Wicker Point GC assistant superintendent Tony Springmann has made the transition from major college football player at the University of Notre Dame to the golf industry. Photo by Larry Robinson
He utilized that 6-foot-5, 300-pound frame to chase running backs and hunt quarterbacks on artificial and natural surfaces. Now, Tony Springmann is in hot pursuit of dominating on turfgrass.
A former defensive tackle at Notre Dame, Springmann has both feet firmly planted in the golf industry. You can find him in quite the happening place in the Southeast — and not just on fall Saturdays. An assistant superintendent, Springmann is entrenched
in the grow-in at Wicker Point Golf Club in Alexander City, Ala.
Projected to open in 2023, the Coore & Crenshaw design will feature a lakefront back nine set along Lake Martin, a reservoir which when it was created a century ago was the largest man-made body of water in the world.
Springmann knows something about Alabama. Ten years ago, he played against the University of Alabama for the national championship. His journey in the past decade, though, is more about grass than gridiron. “I’ve jumped in with everything
I could,” Springmann says.
A high school star at Bishop Dwenger in Fort Wayne, Ind., Springmann’s coach, Chris Svarczkopf, can confirm his standout player’s commitment to a cause. “His whole family is such dedicated people, can do pretty much anything they put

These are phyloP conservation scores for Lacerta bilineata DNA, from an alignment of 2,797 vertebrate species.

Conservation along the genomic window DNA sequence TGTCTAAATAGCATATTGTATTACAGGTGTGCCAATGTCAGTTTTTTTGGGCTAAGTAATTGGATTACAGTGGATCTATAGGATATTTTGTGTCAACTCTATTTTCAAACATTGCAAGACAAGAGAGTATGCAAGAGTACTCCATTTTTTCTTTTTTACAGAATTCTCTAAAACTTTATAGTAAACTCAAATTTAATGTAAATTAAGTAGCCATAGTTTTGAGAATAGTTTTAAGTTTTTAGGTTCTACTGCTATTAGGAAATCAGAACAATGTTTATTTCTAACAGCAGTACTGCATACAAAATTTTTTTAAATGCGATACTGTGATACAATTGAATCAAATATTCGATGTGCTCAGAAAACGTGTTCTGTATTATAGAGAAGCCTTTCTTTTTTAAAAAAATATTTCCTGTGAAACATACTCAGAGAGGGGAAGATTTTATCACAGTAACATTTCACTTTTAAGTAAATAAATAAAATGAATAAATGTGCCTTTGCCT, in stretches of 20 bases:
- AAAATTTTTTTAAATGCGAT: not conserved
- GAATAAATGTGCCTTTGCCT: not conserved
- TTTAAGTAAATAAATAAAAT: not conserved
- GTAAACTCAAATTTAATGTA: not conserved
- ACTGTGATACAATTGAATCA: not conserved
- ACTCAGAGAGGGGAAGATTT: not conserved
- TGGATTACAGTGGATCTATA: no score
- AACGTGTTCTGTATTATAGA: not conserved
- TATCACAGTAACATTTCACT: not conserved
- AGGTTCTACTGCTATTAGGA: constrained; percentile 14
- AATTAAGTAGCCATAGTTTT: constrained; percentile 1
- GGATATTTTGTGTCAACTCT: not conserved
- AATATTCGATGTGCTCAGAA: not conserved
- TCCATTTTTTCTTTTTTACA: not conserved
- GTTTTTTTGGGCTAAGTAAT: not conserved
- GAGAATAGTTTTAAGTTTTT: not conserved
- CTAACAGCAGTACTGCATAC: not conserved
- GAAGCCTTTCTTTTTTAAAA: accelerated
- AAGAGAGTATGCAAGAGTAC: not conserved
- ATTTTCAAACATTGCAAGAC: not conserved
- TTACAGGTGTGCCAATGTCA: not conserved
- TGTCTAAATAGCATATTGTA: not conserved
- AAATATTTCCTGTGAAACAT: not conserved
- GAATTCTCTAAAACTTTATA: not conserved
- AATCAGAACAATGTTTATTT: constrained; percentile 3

their mind to,” says Svarczkopf, who fondly says Springmann’s red hair reminded him of a Viking. “He was such a student of the game. He knew the opponents’ tendencies. One team came out in a formation, and Tony started yelling
right away what they’d do. He intercepted their bootleg pass and ran it in for a touchdown. They didn’t try it again.”
No wonder Springmann generated high hopes at Notre Dame. “From what I recall, he was diligent. Tough-minded. Smart. Nothing not to like as it relates to Tony Springmann,” says Bob Diaco, a former Irish defensive coordinator and currently defensive
line coach with the New Jersey Generals in the United States Football League.
Springmann was besieged by knee injuries throughout his Notre Dame years. He did not play as a freshman in 2011, but he made an impact the following season in Notre Dame’s run to the national title game. Springmann notched two critical tackles in
a victory over Oklahoma, and he played in all 13 games despite having the meniscus removed from his right knee. He returned a week later from surgery and played against Southern Cal, and he played in the title game against Alabama. Before the 2013
season opener, Springmann blew out his left knee and missed the entire season. To make matters worse, he suffered a post-surgery infection. Springmann, hampered by five knee surgeries and chronic back issues, never played again for the Irish.
A star high school football player in Indiana, Springmann was a highly regarded recruit who arrived at Notre Dame 11 years ago. Photo courtesy of Tony Springmann
Springmann served as a Notre Dame student assistant coach while continuing work in the classroom and pondering his post-football future. He also purchased and rehabbed a used stainless-steel Ping Anser 2 putter and visited Burke Golf Course in town. His
fondness for golf grew, as did his curiosity. In 2015, Springmann went to see then-Warren Golf Course superintendent Matt Cielen, CGCS, near the Notre Dame campus in South Bend, Ind. “I was looking for a spring job to keep me busy. Matt let